Adrian Aguilar | Performer of the week

Adrian Aguilar in tick...tick...BOOM! at Porchlight Music Theatre

Adrian Aguilar in tick...tick...BOOM! at Porchlight Music Theatre Photograph: Jeremy Rill


Playing Jon, the central character in Jonathan Larson’s autobiographical musical tick, tick…BOOM!, Adrian Aguilar gives an exhilarating performance as a composer struggling with his art, relationships, and mortality. Raised in the southwest suburb of Oswego, Adrian and his brother Alexander were put in children’s theater camp to pass the days during the summer. They both continued acting (Alexander is currently on tour with Memphis after appearing on Broadway in this past winter’s Lysistrata Jones), and Adrian studied musical theater at Drake and Western Michigan Universities before establishing himself as one of the young stars of the Chicago musical theater scene. Adrian talks to us about his first reactions to Jonathan Larson’s work, how he feels about people saying he’s Broadway bound, and why he doesn’t care what you think about his Facebook status.

What was your reaction to Jonathan Larson’s work when you first heard it?

I think the first time I heard Jonathan Larson’s stuff was when I was in junior high or high school, and it was Rent. I remember hating it at first, because I wasn’t really a theater kid. The theater people were a little much for me, a little out there. Energetic, and just loud. And I remember being on a bus somewhere, I think we might’ve been going to see something at Drury Lane, and everyone together singing “La Vie Boheme” so loudly, and knowing every word. And I was like, “I don’t know what this is. I hate it. I want it to go away.” But I was dating a girl who really liked Rent, and she was like, “You should give it a chance. You should check it out because of the whole rock sound, and the character of Roger, I think that’s a great role for you later on.” And I was just a kid, but she had it right. And then I remember listening to all of Roger’s stuff and just saying, “Whoa. What is this awesomeness?” That was probably my first “this music is amazing” moment.

How much research did you do into Jonathan Larson’s life while preparing?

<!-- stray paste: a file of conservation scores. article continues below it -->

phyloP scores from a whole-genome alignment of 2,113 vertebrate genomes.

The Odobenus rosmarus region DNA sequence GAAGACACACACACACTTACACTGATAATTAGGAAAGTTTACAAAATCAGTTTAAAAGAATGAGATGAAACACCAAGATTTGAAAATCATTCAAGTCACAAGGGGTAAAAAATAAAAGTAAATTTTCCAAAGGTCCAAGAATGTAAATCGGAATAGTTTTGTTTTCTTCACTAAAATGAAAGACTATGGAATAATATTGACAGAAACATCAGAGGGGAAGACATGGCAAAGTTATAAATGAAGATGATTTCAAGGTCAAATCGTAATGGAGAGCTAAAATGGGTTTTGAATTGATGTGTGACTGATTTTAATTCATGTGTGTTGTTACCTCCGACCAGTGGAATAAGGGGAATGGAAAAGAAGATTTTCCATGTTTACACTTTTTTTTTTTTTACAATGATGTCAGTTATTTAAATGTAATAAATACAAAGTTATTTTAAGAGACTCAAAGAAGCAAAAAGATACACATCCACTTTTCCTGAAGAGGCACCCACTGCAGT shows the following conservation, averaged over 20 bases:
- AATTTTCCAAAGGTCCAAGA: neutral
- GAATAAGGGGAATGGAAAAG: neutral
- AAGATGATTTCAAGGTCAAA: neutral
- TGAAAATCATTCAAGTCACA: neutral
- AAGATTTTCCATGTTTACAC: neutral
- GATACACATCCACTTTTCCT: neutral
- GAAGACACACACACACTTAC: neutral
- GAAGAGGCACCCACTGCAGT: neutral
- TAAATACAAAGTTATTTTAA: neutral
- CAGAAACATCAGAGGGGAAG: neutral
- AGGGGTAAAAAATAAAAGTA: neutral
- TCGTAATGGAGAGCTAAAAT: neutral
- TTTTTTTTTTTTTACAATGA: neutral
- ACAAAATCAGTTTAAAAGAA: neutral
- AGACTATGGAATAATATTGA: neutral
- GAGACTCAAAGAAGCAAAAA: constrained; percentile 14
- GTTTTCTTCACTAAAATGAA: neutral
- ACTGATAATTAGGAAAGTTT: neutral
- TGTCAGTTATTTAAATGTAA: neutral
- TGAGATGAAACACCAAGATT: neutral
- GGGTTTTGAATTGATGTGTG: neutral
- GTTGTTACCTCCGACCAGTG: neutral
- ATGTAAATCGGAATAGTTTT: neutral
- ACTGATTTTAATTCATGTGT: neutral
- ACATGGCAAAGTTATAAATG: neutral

Almost none at all. The dramaturg [Kelli Marino] gave us all kinds of information, I didn’t really have to go digging around for anything. There wasn’t a whole lot of research to be done that applies to this show. Everything you need to know about Larson and what his message was is in the script. So there wasn’t a whole lot of Marlon Brando digging really deep into who he was. That’s the thing about Jonathan Larson. Anyone that’s ever listened to Rent or tick, tick…BOOM! knows exactly who he was. That’s the beautiful and unique thing about him as a character. Anyone who’s come to tick, tick…BOOM! at Porchlight, I think they probably feel like they know Jonathan Larson.

Have you had any similar personal crises while trying to establish yourself as an actor?

Dude, I always do! I’m having it right this minute. Anyone who knows me knows I’m in a love/hate relationship with theater. The performing, I love it more than I could ever love anything. But I hate it. I hate it! It’s a rough life and it’s a rough time. I desperately want to have a “regular” life with my wife, and we have a dog, and we’re going to start a family soon, and a house with a yard, all that kind of stuff. And it’s really difficult to accomplish that if this is what you’re going to do for a living. And I’m sure there are couples out there, but the only couples I know that have managed that sort of life, one or the other is not performing. Or they both have some kind of major job that anchors them.